More than 100 students from Northern Ireland and the border counties of the Republic will gain free placements at United States business schools under a scheme launched last month at the Washington Investment conference.
The Northern Ireland churches' initiative follows a pilot scheme in which 19 students are attending 11 Presbyterian colleges. It is expected that 130 one-year placements will be offered in the coming academic year and 150 the following year by 60 universities and colleges affiliated to Catholic, Methodist and Presbyterian churches.
Funding for most students will be provided by the Training and Employment Agency in Northern Ireland, which will administer the scheme. This will allow students entering the second year of business courses at Northern Ireland colleges and universities to spend a year in the US. Talks are in progress to ensure that the courses abroad can be used as credits for Northern Ireland awards.
The International Fund for Ireland is financing a dozen students from the Regional Technical Colleges in Letterkenny, Sligo and Dundalk to join the programme.
The universities and colleges, including Notre Dame, Assumption, La Roche and Alaska Pacific have agreed to waive fees of sums ranging from $8,000 to $14,000.
President Bill Clinton has given the plan his personal, but not financial, support. "Bringing students from Northern Ireland to study business subjects at US colleges and universities is an innovative and exciting way of providing these young people with international experience and business knowledge that will be invaluable to them throughout their working lives. It will bring lasting benefits to Northern Ireland's whole economy," he told the organisers in a letter.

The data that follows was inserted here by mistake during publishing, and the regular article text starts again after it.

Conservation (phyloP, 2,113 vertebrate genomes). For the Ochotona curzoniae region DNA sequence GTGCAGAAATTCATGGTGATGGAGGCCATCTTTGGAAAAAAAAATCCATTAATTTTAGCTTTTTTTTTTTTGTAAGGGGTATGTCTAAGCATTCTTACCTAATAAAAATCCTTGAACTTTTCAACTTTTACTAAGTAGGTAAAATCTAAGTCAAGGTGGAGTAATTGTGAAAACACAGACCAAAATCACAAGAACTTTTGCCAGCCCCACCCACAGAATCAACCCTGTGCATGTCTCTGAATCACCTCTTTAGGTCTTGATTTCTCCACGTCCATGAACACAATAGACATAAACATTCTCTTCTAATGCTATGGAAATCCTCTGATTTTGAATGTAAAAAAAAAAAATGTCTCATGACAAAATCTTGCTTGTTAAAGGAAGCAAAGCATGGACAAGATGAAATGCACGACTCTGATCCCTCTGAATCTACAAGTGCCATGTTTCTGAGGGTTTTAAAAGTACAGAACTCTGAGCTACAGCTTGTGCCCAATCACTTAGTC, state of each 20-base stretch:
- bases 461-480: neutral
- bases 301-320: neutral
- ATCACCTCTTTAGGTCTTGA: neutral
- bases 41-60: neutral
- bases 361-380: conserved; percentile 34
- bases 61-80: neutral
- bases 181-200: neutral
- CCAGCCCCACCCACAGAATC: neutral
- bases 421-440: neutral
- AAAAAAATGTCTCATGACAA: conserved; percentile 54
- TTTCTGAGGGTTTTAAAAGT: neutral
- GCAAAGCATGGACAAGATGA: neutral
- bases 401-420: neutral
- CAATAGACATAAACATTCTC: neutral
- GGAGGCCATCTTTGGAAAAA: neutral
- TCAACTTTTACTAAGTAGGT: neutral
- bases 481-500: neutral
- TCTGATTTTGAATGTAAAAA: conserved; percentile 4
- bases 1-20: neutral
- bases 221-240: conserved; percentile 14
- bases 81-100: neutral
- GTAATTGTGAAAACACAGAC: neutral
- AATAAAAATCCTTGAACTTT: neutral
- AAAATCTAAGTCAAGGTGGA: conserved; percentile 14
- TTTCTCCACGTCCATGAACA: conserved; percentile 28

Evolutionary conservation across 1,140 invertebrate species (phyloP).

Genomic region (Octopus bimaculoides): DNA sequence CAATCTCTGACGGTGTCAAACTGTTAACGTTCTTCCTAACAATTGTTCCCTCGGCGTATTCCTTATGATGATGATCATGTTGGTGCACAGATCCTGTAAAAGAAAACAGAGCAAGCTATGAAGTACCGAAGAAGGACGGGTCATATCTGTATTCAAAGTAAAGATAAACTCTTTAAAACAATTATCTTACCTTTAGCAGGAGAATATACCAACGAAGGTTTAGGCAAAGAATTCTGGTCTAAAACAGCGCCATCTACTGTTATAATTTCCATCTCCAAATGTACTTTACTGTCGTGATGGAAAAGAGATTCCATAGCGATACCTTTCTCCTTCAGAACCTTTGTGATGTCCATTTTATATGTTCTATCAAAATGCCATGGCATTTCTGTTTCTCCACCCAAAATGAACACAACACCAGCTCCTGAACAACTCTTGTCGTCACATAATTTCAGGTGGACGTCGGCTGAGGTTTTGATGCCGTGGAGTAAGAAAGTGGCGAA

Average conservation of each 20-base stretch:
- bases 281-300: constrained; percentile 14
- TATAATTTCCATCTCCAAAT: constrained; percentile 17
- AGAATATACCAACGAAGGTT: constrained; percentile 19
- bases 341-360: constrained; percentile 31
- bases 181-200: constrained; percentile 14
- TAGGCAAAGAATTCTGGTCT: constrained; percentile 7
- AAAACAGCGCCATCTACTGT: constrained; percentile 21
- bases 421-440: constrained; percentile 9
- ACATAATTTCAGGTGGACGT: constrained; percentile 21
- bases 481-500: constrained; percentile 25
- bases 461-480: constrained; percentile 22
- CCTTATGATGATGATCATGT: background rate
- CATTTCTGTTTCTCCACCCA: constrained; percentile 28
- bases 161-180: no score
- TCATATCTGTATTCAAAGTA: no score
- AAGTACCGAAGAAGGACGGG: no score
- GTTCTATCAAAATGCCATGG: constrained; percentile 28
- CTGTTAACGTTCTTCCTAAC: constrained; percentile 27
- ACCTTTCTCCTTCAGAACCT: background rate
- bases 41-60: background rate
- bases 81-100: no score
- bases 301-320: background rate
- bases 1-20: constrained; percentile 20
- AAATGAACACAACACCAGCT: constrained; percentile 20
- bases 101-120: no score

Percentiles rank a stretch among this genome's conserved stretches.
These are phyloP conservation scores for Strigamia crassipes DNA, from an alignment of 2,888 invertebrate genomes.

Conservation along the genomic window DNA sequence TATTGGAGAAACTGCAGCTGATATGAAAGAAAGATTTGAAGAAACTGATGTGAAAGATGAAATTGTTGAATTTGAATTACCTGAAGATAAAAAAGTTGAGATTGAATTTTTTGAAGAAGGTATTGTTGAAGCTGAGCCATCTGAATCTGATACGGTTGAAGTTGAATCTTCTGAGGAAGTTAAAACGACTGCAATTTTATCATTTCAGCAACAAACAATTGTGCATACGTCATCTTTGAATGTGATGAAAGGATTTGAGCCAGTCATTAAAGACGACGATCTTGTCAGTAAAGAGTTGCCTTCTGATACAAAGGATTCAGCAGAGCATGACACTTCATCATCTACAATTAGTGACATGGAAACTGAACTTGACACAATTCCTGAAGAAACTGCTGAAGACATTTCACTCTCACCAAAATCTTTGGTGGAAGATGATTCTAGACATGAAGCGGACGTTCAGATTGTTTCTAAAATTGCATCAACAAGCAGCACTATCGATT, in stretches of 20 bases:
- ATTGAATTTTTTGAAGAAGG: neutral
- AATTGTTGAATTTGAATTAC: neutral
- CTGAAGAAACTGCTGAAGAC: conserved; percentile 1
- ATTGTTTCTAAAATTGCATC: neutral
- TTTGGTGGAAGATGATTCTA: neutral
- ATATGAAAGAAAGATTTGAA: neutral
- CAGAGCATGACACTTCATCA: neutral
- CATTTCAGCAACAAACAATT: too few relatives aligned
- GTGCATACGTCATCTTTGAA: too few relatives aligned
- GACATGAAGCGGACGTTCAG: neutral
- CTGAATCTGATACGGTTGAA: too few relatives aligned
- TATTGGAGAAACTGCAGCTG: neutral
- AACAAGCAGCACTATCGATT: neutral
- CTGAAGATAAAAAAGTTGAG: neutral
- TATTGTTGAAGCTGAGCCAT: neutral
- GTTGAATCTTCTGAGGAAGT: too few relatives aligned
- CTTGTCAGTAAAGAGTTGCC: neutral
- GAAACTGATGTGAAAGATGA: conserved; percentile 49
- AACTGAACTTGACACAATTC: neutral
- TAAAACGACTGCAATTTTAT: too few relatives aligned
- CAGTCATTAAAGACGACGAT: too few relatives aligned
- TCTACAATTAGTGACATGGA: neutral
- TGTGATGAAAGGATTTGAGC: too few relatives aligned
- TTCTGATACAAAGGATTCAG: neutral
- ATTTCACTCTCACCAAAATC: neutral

The Business Education Initiative has been promoted by the Inter-Church Committee on Northern Ireland and the press conference was attended by the Roman Catholic Primate, Cardinal Cahal Daly and John Dunlop, former Moderator of the Presbyterian Church in Ireland.
"The churches in Northern Ireland are sometimes accused of being part of the problem. It is sometimes not sufficiently appreciated how hard the churches have worked, separately and together, for peace and justice and reconciliation in Northern Ireland.
"In this task the Irish churches have at all times had strong support from our sister churches in the US. One important fruit of this inter-church and transatlantic co-operation has been the Business Education Initiative," said Dr Daly.
Dr Dunlop said that the plan was to promote closer inter-church co-operation at college faculty level and to enable Catholic and Protestant students from Ireland to work together and bring home the most advanced business training.
"All this helps in a most important way to consolidate peace and to ensure a peaceful future for the people of Ireland across all political and religious frontiers," he added.
Julian Crozier, chief executive of the Training and Employment Agency, said the scheme would give Northern Ireland companies a pool of internationally minded young people to draw on.
"Winning overseas customers is what Northern Ireland needs to create the jobs and conditions that will help to cement the peace process. This initiative will undoubtedly help us to achieve this goal."